“Terrorism is the triumph of the individual over the state.”
Russia in 1905 was a tumultuous place, and the film The Rider Named Death follows the actions of a determined group of revolutionaries whose aim is to assassinate Grand Duke Sergei Alexandrovich (Vasiliy Zotov), the brother of Alexander III. The revolutionaries belong to the Social Revolutionary Party and they constitute the SR Combat Organization. While they take orders from the Central Committee, their group leader is Georges (Andrei Panin)–a character based on author and revolutionary Boris Savinko. Georges is a cold, unemotional individual whose lover is bombmaker Erna (Kseniya Rappoport). Other members of the group include the young idealistic poet Vanya (Artyom Semakin), Fyodor (R. Bershauer) and Heinrich (Aleksei Kazakov).
The film begins with a short introductory sequence that illustrates the many political assassinations that occurred in Russia during this period. The film moves from one particular assassination into a brief black and white mode while creating the impression of newsreel, and this effectively serves as the background to the activities of the group led by Georges.
Georges and his fellow revolutionaries plot their assassinations in the garish colourful atmosphere of the Tivoli, and there, surrounded by pleasure seekers, the assassins receive their orders from Azef (Dmitri Dyuzhev), a member of the Central Committee. The distant, bureaucratic Central Committee hands out orders, but it’s Georges and his band who must execute those directives–assassination orders that are–at times–difficult to accept. The film makes it clear that one of the fundamental problems inherent with this band of revolutionaries is the hierarchal structure that implies that some revolutionaries are more valuable than others. Georges is seen as more valuable than Vanya, Fyodor, and Heinrich, for example, so it’s his job to bid farewell to revolutionaries who are on their final missions armed with a bombs. But as far as the revolutionary food chain goes, Georges is considerably lower than his dashing Central Committee contact, Azef. In one glorious scene, Georges eats with Azef while he receives his latest orders from the higher echelons. Georges notes that Azef orders the best Vodka and the finest caviar. Although Georges offers no comment on this extravagance, his glance speaks volumes.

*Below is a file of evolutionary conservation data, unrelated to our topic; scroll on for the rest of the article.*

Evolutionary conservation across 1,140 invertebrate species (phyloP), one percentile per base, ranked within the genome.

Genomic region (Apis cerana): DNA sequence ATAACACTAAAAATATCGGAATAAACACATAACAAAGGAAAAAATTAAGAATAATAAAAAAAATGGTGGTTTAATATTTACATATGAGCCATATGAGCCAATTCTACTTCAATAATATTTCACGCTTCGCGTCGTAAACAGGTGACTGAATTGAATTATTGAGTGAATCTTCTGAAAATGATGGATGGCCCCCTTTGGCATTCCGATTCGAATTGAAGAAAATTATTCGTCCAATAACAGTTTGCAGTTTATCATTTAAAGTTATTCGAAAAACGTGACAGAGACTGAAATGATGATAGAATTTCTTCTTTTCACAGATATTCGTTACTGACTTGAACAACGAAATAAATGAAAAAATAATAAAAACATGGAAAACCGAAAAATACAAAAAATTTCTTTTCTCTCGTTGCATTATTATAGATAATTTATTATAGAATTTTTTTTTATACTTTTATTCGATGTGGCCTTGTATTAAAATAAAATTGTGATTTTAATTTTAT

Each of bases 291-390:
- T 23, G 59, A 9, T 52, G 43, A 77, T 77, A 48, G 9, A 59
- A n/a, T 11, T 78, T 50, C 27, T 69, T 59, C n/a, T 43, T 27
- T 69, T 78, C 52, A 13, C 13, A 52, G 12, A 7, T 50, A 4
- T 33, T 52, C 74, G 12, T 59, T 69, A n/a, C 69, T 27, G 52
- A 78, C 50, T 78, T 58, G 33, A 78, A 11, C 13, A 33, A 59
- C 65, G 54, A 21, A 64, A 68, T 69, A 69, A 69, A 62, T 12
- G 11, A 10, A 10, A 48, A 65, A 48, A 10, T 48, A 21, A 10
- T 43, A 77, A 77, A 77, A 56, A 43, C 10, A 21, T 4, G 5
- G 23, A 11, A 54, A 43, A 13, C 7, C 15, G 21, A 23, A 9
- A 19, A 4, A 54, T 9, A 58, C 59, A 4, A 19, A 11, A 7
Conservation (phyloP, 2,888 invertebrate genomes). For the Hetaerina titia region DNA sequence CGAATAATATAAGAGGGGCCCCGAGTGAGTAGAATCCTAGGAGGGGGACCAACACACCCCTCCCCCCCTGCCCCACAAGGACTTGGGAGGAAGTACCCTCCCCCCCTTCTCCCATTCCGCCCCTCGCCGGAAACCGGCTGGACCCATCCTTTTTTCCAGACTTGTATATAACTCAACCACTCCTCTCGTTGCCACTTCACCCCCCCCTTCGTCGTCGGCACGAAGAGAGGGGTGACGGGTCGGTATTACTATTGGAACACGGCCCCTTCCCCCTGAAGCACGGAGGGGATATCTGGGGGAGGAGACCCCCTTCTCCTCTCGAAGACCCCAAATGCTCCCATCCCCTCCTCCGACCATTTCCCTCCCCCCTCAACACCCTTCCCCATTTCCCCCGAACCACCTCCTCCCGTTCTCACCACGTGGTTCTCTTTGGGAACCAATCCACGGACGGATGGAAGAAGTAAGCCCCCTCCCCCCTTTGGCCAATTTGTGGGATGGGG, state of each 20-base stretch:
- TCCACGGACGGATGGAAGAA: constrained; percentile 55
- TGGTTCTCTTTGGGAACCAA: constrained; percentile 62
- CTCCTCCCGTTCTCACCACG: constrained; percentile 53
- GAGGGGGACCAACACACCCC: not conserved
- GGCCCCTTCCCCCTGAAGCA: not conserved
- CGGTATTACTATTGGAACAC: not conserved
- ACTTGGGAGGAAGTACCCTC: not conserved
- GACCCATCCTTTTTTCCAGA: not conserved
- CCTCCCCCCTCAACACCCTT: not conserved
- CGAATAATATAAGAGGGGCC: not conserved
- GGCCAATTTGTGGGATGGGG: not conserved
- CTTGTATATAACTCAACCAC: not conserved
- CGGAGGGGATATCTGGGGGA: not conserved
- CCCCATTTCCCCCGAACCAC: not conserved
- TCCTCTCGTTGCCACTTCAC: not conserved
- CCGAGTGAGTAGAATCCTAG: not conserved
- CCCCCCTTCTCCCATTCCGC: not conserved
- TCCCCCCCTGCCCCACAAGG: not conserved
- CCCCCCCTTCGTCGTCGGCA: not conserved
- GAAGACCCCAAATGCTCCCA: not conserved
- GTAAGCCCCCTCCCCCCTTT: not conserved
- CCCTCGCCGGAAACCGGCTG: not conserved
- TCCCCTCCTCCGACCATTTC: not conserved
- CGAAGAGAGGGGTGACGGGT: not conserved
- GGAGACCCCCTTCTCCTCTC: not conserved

Directed by Karen Shakhnazarov, The Rider Named Death is an extremely colourful, visually stunning film, and as a film illustrating the volatile times, it’s riveting. The examination of the ethics behind revolutionary violence, the aftermath of the assassinations, and the death and mutilations of innocent bystanders are intentionally provocative. One of the ways both the Central Committee and Georges, as its revolutionary assassin, assess a revolutionary’s commitment to the cause is to question exactly why he/she has turned to violence. And the answers are sometimes very simple, and sometimes much more complicated. In Russian with English subtitles, the film ends with quotes that prophesy the apocalyptic destruction that will descend upon Russia in 1917.